- Title: China calls US accusations of violating bilateral anti-hacking deal 'baseless'
- Date: 9th November 2018
- Summary: BEIJING, CHINA (NOVEMBER 9, 2018) (REUTERS) CHINESE FOREIGN MINISTRY SPOKESWOMAN HUA CHUNYING WALKING IN FOR REGULAR NEWS CONFERENCE JOURNALISTS SITTING (SOUNDBITE) (Mandarin) CHINESE FOREIGN MINISTRY SPOKESWOMAN HUA CHUNYING, SAYING: "The accusations you are referring to from the U.S. lack factual basis, and China firmly opposes them. China and the United States share important interests in cyberspace. In recent years, both parties have had effective communication and cooperation based on the cyber security agreement in 2015. We urge the U.S. side to cease its baseless criticism of China, and meet China halfway in jointly safeguarding the two countries' momentum for cooperation and communication in the realm of cybersecurity." NEWS CONFERENCE IN PROGRESS EXTERIOR OF CHINESE FOREIGN MINISTRY CHINESE NATIONAL FLAG FLYING
- Embargoed: 23rd November 2018 08:22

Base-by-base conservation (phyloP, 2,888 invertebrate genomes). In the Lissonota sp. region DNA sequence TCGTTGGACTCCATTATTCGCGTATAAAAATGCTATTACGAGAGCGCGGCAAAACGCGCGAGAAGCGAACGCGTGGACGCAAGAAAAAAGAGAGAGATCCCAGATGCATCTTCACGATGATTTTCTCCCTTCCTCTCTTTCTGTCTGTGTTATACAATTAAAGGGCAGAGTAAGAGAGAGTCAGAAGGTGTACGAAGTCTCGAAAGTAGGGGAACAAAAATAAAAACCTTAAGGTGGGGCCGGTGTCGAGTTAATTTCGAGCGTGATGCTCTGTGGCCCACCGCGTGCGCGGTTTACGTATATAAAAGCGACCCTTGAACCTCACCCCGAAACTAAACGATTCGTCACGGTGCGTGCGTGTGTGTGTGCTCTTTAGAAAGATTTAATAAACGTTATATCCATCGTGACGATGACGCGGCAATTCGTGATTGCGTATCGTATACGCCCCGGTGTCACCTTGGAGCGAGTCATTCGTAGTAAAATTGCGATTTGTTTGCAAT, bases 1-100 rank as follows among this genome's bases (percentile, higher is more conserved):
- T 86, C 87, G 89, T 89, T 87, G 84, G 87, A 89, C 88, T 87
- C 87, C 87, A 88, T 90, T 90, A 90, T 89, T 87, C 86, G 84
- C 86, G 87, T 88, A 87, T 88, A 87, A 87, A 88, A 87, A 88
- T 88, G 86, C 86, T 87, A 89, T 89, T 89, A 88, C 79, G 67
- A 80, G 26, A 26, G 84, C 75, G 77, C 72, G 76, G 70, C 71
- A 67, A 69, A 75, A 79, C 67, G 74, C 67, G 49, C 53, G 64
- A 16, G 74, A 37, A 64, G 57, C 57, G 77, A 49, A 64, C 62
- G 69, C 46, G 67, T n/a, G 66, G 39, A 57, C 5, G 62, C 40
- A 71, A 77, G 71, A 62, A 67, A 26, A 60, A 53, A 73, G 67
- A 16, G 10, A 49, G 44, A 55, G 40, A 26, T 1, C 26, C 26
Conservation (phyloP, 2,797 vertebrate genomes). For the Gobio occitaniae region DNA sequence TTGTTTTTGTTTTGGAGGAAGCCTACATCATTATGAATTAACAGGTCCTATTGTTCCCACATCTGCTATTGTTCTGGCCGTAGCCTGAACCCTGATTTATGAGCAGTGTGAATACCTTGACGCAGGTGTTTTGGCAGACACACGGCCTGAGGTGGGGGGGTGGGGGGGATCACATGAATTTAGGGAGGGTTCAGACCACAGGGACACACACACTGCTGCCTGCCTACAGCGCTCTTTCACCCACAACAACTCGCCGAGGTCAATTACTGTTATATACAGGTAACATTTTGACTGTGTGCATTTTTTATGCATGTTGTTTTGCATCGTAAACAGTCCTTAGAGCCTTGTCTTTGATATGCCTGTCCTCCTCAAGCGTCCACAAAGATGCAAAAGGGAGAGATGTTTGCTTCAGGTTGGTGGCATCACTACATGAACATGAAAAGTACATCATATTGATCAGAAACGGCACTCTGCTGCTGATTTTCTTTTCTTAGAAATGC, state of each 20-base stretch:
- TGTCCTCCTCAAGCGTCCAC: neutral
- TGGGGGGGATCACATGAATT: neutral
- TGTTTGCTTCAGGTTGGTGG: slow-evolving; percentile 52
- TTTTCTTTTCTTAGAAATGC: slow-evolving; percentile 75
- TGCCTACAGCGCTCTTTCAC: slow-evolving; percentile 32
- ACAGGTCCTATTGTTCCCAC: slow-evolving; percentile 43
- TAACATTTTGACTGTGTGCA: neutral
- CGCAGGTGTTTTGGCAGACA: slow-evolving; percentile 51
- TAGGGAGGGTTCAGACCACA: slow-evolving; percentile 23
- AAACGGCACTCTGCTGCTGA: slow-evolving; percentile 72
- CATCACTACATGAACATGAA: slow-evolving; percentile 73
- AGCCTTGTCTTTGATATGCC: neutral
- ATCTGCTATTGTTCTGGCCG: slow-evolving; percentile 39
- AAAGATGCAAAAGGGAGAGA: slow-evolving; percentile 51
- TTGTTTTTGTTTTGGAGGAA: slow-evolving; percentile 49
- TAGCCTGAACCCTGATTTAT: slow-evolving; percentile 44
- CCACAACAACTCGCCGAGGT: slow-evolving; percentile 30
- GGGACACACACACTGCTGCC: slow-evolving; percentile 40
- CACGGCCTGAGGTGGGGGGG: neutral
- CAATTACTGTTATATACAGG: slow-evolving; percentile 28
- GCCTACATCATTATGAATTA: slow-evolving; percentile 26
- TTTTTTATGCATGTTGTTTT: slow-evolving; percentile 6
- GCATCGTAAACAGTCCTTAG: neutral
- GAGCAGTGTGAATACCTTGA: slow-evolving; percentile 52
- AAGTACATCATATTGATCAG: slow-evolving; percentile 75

- Keywords: Cyber Hacking USA China Accusation agreement
- Location: BEIJING, CHINA
- City: BEIJING, CHINA
- Country: China
- Topics: Fundamental Rights/Civil Liberties,Government/Politics
- Reuters ID: LVA00195S856V
- Aspect Ratio: 16:9
- Story Text:Beijing on Friday (November 9) rejected a senior U.S. intelligence official's accusation that China has been violating an agreement with the United States aimed at stopping cyber espionage through the hacking of government and corporate data.
Speaking in Beijing on Friday, Chinese Foreign Ministry spokeswoman Hua Chunying rejected the U.S. allegations. "The accusations you are referring to from the U.S. lack factual basis. China firmly opposes them," she told a daily news briefing. China and the United States have important shared interests in cyberspace, Hua said.
When asked on Thursday (November 8) if China was violating the 2015 agreement between the President Barack Obama and Chinese President Xi Jinping, National Security Agency official Rob Joyce said: "We think they are." But he added that the quantity and number of attacks had dropped "dramatically" since the agreement.
The United States and China will hold a delayed top-level security dialogue on Friday, the latest sign of a thaw in the countries' strained relations amid an ongoing trade row ahead of a planned meeting between U.S. President Donald Trump and Chinese President Xi at the Group of 20 summit meeting in Argentina at the end of November.
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